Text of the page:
9. Thanks for reminding us about how to use every element in story writing to add suspense. It's so easy to get caught up in the story and forget even the simple things. So glad you could visit WITS today!

  10. I just want to say this is fast becoming my favorite blog. I have lots of books on writing and have taken numerous classes at colleges across the country (my music career led to much travel) but this blog has given me more useful tips on writing than any book or class ever has. Thanks!

  11. Excellent advice, Stacy, no matter in which genre we write. You are so good at "doing scary" in your novels to keep us turning the pages and staying up way later than we planned!

    1. Thanks so much, Patricia. Keeping tension is definitely important with any genre, so I hope these are useful tricks for everyone.

  12. Reading as a writer, sentence structure is always what convinces me the feelings in the book are real. It's fairly easy to orchestrate circumstances in our writing. It's also, sometimes, pretty obvious.

    Sentence structure is more subtle, which makes it more powerful. Our readers deserve powerful.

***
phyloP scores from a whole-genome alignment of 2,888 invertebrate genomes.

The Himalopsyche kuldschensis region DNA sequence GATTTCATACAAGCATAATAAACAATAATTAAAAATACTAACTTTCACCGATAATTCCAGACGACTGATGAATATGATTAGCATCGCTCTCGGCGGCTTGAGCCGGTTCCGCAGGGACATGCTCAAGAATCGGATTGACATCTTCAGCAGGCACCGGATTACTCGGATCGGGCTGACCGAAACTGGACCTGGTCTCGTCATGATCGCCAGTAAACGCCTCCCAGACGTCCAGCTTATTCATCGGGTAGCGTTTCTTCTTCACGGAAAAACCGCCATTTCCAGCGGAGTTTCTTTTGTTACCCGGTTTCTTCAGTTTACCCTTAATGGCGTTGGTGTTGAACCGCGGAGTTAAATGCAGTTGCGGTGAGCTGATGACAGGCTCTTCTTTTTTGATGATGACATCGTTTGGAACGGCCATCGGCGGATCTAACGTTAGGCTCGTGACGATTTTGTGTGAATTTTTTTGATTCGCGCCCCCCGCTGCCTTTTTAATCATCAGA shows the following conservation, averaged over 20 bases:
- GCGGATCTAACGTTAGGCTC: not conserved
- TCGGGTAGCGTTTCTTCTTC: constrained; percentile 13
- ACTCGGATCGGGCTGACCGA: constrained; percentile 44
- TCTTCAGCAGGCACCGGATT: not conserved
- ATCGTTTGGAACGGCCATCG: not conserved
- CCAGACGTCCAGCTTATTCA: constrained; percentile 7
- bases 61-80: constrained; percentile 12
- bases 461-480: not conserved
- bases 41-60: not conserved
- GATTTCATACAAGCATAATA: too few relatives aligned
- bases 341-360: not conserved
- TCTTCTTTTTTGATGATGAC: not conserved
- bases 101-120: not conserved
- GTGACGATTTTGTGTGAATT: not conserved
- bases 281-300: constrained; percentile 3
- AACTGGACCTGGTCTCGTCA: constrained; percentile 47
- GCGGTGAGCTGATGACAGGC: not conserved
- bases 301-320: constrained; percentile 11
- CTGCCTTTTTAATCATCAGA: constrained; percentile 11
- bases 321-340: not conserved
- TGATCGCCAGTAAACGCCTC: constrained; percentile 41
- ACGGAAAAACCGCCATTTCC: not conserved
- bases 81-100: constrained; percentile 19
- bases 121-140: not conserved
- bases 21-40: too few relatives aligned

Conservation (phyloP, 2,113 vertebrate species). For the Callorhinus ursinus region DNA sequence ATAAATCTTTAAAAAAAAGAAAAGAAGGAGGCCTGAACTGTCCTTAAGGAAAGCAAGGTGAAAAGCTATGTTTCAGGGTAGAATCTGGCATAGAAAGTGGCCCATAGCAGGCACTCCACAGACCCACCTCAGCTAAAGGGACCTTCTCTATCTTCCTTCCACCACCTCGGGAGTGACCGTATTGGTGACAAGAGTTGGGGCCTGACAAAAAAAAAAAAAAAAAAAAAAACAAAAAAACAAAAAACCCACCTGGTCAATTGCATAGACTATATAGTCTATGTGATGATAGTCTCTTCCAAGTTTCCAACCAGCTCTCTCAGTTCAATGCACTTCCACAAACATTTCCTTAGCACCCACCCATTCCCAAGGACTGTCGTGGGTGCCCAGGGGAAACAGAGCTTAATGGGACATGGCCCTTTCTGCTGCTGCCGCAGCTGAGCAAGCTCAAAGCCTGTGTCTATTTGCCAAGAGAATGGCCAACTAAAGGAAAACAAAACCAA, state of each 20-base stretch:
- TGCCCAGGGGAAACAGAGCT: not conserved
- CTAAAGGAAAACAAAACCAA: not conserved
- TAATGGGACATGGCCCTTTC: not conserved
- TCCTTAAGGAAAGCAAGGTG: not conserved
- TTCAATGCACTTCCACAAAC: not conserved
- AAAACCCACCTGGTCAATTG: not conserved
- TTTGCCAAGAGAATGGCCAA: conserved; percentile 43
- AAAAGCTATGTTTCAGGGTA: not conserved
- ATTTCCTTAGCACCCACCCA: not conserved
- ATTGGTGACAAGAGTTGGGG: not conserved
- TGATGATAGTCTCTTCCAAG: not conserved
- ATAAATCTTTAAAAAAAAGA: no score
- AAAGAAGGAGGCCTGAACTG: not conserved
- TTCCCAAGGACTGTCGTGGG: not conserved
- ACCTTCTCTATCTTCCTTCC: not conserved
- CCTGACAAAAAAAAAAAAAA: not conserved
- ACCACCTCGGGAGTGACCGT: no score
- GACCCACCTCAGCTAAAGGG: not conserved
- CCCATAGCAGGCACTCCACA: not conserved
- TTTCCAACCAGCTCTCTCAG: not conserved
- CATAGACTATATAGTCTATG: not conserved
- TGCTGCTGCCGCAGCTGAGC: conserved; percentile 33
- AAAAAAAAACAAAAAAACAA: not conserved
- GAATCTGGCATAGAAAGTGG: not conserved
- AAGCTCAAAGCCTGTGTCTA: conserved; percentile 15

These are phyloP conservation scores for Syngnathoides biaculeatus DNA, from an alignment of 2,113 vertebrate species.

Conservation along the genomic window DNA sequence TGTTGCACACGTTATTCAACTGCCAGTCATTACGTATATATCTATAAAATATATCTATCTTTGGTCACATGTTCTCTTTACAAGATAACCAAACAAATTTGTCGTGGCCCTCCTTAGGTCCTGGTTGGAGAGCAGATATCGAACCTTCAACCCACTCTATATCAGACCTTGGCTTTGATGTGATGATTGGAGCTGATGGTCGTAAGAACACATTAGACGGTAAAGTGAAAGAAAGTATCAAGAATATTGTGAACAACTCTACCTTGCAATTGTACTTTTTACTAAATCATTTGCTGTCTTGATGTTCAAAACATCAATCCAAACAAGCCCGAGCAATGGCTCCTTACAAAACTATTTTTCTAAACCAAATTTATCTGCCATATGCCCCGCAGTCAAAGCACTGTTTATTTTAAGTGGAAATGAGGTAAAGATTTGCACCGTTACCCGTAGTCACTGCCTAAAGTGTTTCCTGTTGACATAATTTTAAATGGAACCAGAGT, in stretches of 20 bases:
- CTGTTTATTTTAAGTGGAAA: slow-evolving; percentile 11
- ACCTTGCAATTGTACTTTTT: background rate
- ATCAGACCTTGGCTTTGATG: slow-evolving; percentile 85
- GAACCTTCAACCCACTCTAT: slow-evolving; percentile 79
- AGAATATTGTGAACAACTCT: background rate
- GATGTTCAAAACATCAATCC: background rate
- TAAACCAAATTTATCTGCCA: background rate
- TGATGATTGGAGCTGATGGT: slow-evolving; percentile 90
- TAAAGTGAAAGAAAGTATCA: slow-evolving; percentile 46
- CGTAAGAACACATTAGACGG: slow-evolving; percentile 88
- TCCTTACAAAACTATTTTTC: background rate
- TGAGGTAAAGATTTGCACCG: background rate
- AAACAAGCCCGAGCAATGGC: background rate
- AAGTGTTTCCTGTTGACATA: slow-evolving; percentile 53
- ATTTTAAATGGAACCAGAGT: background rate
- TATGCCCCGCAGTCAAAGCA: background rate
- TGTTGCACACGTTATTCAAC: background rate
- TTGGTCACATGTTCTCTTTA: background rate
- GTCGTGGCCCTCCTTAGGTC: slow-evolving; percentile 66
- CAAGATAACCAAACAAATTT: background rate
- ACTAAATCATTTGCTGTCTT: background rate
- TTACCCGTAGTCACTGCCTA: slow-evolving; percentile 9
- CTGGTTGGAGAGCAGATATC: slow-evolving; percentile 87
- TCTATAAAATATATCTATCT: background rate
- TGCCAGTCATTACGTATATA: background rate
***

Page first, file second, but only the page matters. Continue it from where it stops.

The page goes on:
1. I completely agree. Sentence structure is something that is overlooked by a lot of writers, and it is crucial. I am lucky to have a line editor who is very sensitive to it. Thanks!

  13. Excellent advice! I particularly enjoyed the idea of keeping a separate file for all the characters who COULD be the one who 'did it' and why! I shall employ this idea forthwith! 🙂

    1. That is so important for me, and Scrivener is great. I am notorious for notebooks and notecards, and they work well to flesh out ideas, but I have never been good at organizing. Inputting all my rambles into Scrivener as part of the main book file has been a God send. Thanks, and I'm glad you enjoyed!